Directed by: J.J. Abrams
Premise: Picking up thirty years after Return of the Jedi, the galaxy remains in a state of civil war. The despotic Empire has become The First Order and they fight The Resistance, which defends the democratic Republic.
What Works: The Force Awakens is the first installment in a new trilogy of Star Wars movies and the picture succeeds in grafting itself onto the original series of films (Episodes IV, V, and VI) while setting the pace for a new story. Like A New Hope and The Phantom Menace, this film introduces new characters and forges their relationships amid a broader conflict. The Force Awakens does that especially well. The new leads of this Star Wars film are Finn and Rey, played by John Boyega and Daisy Ridley, respectively. Finn is a Stormtrooper who defects from his unit, giving him one of the most interesting backstories in the Star Wars movie series, and Rey recalls the best aspects of Princes Leia in the earlier films. The new villain of The Force Awakens is Kylo Ren, played by Adam Driver, and the film’s most interesting and unexpected turns involve his character. The most prominent returning roles of The Force Awakens are Han Solo and Chewbacca, again played by Harrison Ford and Peter Mayhew. They link the new film with the old ones and Ford is quite good here; the story does more than just reintroduce him. Devastating things have happened to Solo since he was last seen in Return of the Jedi and his character has the gravitas of age in much the same way that Alec Guinness’ Obi Wan Kenobi did in the original film. For those who have a fondness for the original trilogy, The Force Awakens delivers a pleasantly nostalgic experience and for everyone else it is a solidly enjoyable action adventure. One of the underappreciated reasons that the original Star Wars was so successful is that the movie was a great deal of fun to watch. Although Hollywood makes a lot more science fiction and fantasy films now than it did in 1977, movies like Batman Begins, Man of Steel, and even The Avengers have taken a self-serious turn. The Force Awakens is fun in the same way as the original Star Wars. It has the action and the fast paced storytelling that distinguished the 1977 film but The Force Awakens also has its good humor. It’s funny without annoying the audience or trivializing the conflict the way that The Phantom Menace did.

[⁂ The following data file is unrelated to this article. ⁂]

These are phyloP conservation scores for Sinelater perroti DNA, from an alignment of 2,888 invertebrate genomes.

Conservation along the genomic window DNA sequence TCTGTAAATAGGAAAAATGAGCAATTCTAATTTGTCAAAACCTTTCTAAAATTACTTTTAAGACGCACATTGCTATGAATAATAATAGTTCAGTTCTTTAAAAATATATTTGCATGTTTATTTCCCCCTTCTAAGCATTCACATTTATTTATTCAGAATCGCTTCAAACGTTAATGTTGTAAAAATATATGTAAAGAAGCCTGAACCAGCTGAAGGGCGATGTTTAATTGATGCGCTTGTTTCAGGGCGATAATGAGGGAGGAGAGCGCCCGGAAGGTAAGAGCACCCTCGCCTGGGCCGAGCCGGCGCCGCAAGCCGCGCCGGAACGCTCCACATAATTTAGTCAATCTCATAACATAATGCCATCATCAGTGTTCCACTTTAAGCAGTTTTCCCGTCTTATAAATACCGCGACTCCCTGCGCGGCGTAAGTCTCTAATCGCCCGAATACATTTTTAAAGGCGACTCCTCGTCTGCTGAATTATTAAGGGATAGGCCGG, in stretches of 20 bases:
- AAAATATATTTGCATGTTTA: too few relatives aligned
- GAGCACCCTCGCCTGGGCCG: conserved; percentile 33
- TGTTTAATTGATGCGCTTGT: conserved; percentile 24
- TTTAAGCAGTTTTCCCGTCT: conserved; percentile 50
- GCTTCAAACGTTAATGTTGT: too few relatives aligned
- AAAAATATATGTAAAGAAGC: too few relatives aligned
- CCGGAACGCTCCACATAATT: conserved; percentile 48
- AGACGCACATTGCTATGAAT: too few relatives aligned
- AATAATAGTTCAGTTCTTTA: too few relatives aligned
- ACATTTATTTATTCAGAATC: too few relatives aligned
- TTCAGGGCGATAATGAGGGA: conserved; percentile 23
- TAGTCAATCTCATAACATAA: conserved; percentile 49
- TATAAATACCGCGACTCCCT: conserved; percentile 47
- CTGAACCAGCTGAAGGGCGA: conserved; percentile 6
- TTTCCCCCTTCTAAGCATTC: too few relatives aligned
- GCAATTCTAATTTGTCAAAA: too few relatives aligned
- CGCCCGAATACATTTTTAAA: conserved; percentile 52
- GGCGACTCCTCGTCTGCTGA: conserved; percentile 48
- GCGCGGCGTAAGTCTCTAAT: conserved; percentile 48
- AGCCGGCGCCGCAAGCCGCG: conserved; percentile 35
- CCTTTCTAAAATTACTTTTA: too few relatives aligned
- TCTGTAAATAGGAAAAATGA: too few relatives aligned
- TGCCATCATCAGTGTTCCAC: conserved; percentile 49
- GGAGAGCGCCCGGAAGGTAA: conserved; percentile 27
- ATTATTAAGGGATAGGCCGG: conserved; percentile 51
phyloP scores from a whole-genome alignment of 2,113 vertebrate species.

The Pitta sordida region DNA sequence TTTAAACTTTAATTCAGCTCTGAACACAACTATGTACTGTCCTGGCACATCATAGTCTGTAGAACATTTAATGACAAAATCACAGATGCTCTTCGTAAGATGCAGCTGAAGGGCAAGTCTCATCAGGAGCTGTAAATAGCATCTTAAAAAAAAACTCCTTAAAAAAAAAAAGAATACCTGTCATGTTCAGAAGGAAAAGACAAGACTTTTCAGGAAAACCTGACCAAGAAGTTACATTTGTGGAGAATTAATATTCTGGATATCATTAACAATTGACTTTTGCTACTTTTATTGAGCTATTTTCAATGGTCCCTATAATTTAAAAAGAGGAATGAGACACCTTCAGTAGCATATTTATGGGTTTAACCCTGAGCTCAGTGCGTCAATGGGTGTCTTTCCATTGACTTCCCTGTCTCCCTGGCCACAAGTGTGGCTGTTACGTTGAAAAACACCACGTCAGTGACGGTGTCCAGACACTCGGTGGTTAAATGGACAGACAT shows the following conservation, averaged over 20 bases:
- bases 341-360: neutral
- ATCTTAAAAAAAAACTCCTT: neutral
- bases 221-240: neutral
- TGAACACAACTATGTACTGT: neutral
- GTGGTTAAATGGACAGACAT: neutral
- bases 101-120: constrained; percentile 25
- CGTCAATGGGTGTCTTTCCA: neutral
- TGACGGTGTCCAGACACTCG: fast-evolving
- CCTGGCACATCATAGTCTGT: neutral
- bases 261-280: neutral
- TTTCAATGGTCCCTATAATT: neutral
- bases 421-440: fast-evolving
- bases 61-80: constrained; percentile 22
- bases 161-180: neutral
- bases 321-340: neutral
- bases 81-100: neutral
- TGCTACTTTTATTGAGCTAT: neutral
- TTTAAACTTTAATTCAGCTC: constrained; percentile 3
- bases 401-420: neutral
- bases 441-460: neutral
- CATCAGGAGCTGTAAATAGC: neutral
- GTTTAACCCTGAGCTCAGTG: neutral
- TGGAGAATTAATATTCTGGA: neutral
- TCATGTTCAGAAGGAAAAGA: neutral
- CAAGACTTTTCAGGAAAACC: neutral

What Doesn’t: In fantasy films it is important to establish the internal logic of the story world. In this respect The Force Awakens falls short. The original Star Wars benefitted from a simple and recognizable conflict; an insurgent Rebellion fought an evil Empire. The movies that followed complicated the fight but the nature of the conflict remained consistent. Even the prequel films, as flawed as they were, had clearly defined sides fighting for a coherent goal. In The Force Awakens, the Resistance combats The First Order but the bigger picture isn’t clear and so the nature of the conflict remains vague. The ending of Return of the Jedi implied that democracy had been restored but The Force Awakens suggests that this wasn’t the case. In an attempt to give fans the Star Wars they know and love, the filmmakers try to retain the populist conflict of the original trilogy and so they’ve substituted the Empire with The First Order. That’s indicative of a deeper flaw in The Force Awakens. It recycles a lot from the other Star Wars movies—especially the 1977 film—to such a degree that it plays like a greatest hits reel. The film coasts on the audience’s nostalgia but there’s not much to The Force Awakens that is new or creatively risky. Director J.J. Abrams had previously helmed 2009’s Star Trek reboot and The Force Awakens also duplicates elements of that film, importing several key set pieces and plot twists.
Bottom Line:The Force Awakens isn’t going to redefine Hollywood cinema the way that the original Star Wars did nor is it the new standard for sequels like The Empire Strikes Back. But The Force Awakens is a solidly entertaining movie that will please both longtime Star Wars fans and newcomers and it serves as a firm foundation for new adventures in this series.
Episode: #575 (December 27, 2015)